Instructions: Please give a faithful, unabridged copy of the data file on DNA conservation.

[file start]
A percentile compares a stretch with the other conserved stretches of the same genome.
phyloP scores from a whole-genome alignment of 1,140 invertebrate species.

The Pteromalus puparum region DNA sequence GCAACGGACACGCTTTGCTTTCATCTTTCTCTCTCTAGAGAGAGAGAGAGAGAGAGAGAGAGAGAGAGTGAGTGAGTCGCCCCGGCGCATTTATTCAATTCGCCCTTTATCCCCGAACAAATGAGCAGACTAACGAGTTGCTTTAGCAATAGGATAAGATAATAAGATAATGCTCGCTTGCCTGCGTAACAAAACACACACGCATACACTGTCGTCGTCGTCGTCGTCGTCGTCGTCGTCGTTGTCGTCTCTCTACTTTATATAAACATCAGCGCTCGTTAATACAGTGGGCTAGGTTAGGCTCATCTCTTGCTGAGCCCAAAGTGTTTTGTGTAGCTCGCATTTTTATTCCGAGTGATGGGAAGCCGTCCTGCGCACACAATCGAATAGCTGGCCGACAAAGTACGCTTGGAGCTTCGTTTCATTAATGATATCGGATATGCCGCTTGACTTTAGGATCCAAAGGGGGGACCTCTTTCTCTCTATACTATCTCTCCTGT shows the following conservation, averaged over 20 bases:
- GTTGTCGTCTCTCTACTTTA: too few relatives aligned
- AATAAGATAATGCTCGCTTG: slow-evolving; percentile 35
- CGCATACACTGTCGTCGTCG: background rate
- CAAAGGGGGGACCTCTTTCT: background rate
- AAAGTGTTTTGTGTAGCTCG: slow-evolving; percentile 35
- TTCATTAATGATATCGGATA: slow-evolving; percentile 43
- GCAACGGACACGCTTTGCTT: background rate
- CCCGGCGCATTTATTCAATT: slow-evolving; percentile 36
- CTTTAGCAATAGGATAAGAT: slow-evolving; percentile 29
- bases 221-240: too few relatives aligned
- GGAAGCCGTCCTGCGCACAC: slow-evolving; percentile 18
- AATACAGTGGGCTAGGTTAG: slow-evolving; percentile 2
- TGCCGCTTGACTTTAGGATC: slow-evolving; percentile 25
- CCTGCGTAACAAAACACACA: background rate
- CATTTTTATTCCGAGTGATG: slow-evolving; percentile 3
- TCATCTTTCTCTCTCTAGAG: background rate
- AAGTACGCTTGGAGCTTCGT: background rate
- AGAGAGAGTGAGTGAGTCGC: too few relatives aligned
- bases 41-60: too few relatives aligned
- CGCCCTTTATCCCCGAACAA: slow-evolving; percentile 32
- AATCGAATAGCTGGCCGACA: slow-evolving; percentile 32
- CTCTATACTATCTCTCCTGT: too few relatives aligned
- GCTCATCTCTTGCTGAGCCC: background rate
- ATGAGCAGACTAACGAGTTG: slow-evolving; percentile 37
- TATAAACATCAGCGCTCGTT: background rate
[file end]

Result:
A percentile compares a stretch with the other conserved stretches of the same genome.
phyloP scores from a whole-genome alignment of 1,140 invertebrate species.

The Pteromalus puparum region DNA sequence GCAACGGACACGCTTTGCTTTCATCTTTCTCTCTCTAGAGAGAGAGAGAGAGAGAGAGAGAGAGAGAGTGAGTGAGTCGCCCCGGCGCATTTATTCAATTCGCCCTTTATCCCCGAACAAATGAGCAGACTAACGAGTTGCTTTAGCAATAGGATAAGATAATAAGATAATGCTCGCTTGCCTGCGTAACAAAACACACACGCATACACTGTCGTCGTCGTCGTCGTCGTCGTCGTCGTCGTTGTCGTCTCTCTACTTTATATAAACATCAGCGCTCGTTAATACAGTGGGCTAGGTTAGGCTCATCTCTTGCTGAGCCCAAAGTGTTTTGTGTAGCTCGCATTTTTATTCCGAGTGATGGGAAGCCGTCCTGCGCACACAATCGAATAGCTGGCCGACAAAGTACGCTTGGAGCTTCGTTTCATTAATGATATCGGATATGCCGCTTGACTTTAGGATCCAAAGGGGGGACCTCTTTCTCTCTATACTATCTCTCCTGT shows the following conservation, averaged over 20 bases:
- GTTGTCGTCTCTCTACTTTA: too few relatives aligned
- AATAAGATAATGCTCGCTTG: slow-evolving; percentile 35
- CGCATACACTGTCGTCGTCG: background rate
- CAAAGGGGGGACCTCTTTCT: background rate
- AAAGTGTTTTGTGTAGCTCG: slow-evolving; percentile 35
- TTCATTAATGATATCGGATA: slow-evolving; percentile 43
- GCAACGGACACGCTTTGCTT: background rate
- CCCGGCGCATTTATTCAATT: slow-evolving; percentile 36
- CTTTAGCAATAGGATAAGAT: slow-evolving; percentile 29
- bases 221-240: too few relatives aligned
- GGAAGCCGTCCTGCGCACAC: slow-evolving; percentile 18
- AATACAGTGGGCTAGGTTAG: slow-evolving; percentile 2
- TGCCGCTTGACTTTAGGATC: slow-evolving; percentile 25
- CCTGCGTAACAAAACACACA: background rate
- CATTTTTATTCCGAGTGATG: slow-evolving; percentile 3
- TCATCTTTCTCTCTCTAGAG: background rate
- AAGTACGCTTGGAGCTTCGT: background rate
- AGAGAGAGTGAGTGAGTCGC: too few relatives aligned
- bases 41-60: too few relatives aligned
- CGCCCTTTATCCCCGAACAA: slow-evolving; percentile 32
- AATCGAATAGCTGGCCGACA: slow-evolving; percentile 32
- CTCTATACTATCTCTCCTGT: too few relatives aligned
- GCTCATCTCTTGCTGAGCCC: background rate
- ATGAGCAGACTAACGAGTTG: slow-evolving; percentile 37
- TATAAACATCAGCGCTCGTT: background rate